December 31, 2011

Why 2012 Is Going to Be Amazing

I'm worn out. Completely worn out. I'm not sure whether it's lack of sleep, dehydration or Nintendo thumb, but 2011 really beat me up. I have more aches in my bones than ever before and I'm pretty sure that the only one sleeping at naptime these days is me, dear old Dad. But that is all about to change.

I'm tired of being tired, so I'm dedicating 2012 to be the Year of Amazing. That's right my friends. I've looked into my crystal ball and have seen the future. This is going to be a banner year at Klems Manor where a lot of amazing things will happen—Ella will start kindergarten, Anna will start preschool, Mia will take her first steps, my wife will learn to love bacon. There will be many, many reasons to celebrate and I plan to celebrate them all.

Though, as I looked into that giant ball, I noticed my family members weren't the only ones who will do great things in the coming year. I saw 8 Amazing Things that this Dad is going to accomplish in 2012. Here they are:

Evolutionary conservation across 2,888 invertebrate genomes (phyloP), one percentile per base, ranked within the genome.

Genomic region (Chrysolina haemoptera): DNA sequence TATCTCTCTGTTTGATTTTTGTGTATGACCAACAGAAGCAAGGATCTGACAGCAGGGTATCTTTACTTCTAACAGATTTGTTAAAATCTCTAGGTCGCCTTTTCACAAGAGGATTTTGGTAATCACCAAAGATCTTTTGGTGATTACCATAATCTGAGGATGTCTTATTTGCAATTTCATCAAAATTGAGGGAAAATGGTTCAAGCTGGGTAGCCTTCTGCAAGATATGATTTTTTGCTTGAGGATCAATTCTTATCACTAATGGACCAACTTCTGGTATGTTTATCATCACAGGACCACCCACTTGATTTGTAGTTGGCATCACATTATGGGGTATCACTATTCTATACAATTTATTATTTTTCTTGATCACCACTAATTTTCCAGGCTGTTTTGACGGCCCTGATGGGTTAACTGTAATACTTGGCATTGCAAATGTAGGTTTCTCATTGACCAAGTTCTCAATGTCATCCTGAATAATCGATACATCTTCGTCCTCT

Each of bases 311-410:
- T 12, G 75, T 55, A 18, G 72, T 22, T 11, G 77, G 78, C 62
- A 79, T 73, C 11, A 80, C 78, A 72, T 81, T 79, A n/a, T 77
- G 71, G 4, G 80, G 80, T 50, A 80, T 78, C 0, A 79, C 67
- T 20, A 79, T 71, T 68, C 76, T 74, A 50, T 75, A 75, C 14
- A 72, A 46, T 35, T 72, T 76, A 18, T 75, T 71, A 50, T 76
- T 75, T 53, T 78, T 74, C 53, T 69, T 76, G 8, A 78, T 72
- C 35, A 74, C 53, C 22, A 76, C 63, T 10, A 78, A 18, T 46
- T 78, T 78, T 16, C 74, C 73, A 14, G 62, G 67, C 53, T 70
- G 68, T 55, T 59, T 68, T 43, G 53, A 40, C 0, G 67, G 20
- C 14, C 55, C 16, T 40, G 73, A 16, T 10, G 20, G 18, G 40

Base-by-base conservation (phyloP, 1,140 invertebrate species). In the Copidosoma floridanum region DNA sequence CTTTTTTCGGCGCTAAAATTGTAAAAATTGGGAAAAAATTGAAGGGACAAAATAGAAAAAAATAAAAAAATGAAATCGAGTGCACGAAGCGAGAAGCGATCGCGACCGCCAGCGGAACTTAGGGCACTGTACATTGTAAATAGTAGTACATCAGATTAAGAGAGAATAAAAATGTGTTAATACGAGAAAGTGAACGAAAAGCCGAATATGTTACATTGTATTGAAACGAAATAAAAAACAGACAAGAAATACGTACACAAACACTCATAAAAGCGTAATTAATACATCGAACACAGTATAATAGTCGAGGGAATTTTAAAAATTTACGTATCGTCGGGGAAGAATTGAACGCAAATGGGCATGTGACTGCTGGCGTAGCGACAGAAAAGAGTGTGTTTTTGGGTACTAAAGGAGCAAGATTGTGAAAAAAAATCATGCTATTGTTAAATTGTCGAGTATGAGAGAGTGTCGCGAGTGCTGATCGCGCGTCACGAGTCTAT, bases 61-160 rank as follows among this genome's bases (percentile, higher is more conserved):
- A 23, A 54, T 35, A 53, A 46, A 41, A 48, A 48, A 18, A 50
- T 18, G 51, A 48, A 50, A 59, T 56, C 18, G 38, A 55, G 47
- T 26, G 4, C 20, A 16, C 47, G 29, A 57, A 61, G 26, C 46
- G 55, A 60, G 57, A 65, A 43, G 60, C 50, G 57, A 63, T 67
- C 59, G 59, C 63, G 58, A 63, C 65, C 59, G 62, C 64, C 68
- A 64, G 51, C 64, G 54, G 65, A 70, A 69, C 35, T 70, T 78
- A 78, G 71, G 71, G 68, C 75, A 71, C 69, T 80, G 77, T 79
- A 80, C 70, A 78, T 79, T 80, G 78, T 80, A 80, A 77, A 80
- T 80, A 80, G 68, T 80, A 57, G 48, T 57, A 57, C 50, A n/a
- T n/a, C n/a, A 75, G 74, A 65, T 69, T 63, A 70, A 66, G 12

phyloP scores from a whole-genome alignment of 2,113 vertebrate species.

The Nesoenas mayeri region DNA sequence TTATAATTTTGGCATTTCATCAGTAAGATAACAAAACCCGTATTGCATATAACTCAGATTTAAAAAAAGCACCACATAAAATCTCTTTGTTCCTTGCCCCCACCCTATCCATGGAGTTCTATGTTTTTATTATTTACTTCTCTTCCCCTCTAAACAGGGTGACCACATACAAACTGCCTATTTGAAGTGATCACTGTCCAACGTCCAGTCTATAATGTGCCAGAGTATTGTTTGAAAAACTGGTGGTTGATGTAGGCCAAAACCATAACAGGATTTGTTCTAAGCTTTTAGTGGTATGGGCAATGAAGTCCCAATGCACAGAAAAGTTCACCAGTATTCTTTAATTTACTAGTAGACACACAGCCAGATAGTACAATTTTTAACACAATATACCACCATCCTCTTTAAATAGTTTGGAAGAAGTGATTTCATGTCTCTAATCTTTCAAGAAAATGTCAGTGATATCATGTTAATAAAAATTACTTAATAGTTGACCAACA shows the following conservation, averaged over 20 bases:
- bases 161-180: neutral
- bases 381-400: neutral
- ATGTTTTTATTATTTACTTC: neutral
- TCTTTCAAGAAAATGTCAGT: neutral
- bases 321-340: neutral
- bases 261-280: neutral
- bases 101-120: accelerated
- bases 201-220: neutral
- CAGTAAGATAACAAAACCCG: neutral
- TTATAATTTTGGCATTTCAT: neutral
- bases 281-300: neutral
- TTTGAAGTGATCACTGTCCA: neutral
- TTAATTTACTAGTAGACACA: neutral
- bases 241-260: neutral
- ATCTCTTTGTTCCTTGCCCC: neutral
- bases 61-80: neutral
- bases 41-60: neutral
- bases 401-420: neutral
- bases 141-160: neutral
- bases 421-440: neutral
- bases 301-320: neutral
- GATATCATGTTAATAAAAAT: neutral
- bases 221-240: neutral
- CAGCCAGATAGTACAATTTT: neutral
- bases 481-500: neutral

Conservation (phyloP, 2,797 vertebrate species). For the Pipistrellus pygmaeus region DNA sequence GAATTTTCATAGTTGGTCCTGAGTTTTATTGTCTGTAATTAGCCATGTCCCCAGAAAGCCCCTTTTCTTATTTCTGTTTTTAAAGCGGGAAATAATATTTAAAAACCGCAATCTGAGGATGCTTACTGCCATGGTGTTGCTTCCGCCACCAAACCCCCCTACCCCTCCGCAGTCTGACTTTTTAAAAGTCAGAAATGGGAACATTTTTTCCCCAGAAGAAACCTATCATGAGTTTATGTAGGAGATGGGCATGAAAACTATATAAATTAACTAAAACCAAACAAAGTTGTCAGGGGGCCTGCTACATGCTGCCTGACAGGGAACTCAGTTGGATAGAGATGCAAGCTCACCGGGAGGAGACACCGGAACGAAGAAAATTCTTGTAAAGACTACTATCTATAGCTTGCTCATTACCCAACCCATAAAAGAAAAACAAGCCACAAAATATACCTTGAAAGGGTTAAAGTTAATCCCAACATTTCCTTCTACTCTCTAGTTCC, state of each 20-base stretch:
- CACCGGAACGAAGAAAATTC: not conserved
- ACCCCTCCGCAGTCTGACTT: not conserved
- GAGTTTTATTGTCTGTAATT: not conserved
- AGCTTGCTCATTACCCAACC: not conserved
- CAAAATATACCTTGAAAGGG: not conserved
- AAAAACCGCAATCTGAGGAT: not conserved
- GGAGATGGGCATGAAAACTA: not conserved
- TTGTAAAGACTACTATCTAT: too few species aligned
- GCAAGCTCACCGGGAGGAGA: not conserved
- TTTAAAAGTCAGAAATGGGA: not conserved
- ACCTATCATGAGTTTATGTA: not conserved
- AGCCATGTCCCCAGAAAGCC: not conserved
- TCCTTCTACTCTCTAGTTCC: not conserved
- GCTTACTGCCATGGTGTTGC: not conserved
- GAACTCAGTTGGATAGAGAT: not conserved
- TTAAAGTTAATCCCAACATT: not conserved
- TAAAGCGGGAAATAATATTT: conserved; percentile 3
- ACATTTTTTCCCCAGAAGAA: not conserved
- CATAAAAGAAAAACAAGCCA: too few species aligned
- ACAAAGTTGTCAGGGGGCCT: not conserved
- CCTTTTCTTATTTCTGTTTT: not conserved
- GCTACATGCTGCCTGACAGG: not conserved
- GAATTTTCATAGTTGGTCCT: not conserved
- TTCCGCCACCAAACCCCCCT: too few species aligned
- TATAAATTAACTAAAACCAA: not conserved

1. I am going to lose 20 pounds.
For the sake of my health it's time to cut my Dorito intake in half, so I'll only be buying 3 bags a week. Sorry Frito-Lay.

2. I am going to run a half marathon. Stop laughing. (UPDATE: COMPLETED!)

3. I am going to take part in a flash mob. Would love to do the first ever "Dad Flash Mob" where Dads across the great city of Cincinnati break out in dance to Motownphilly by Boyz II Men. Why? The band name says it all. Plus, that song is awesome. Who's with me?

4. I am going to find a way so that all three of my kids can sit on my lap at the same time and get a photo with all three of them smiling at the same time AND with all our eyes open.
This, quite honestly, may be the most difficult item on this list.

5. I am going to read my kids The Little Prince.
My Mom read this to me at bedtime when I was just a little Brian, and it's one of her fondest memories. I want a fondest memory.

6. I am going to beat Andy Uhl in Scrabble.
I'm not even sure this is possible, but I'm going to spend the next 366 days (thank you leap year) trying to do it.

7. I am going to get rid of my blue sleeping pants that sport a giant hole in the crotch
(much to the chagrin of my wife, I'm sure). I never thought I'd see this day. All hope is not lost, though: I see a thread beginning to break free in the crotch of my red pair. (UPDATED: COMPLETED!)

8. I am going to pitch a Life of Dad book to agents and put myself out there.
If millions come rolling in, I'm throwing a party and you're all invited. So long as you use the code-word Forehead Hickey. (UPDATE: Phase 1 COMPLETED!; On to Phase 2 - Book Deal)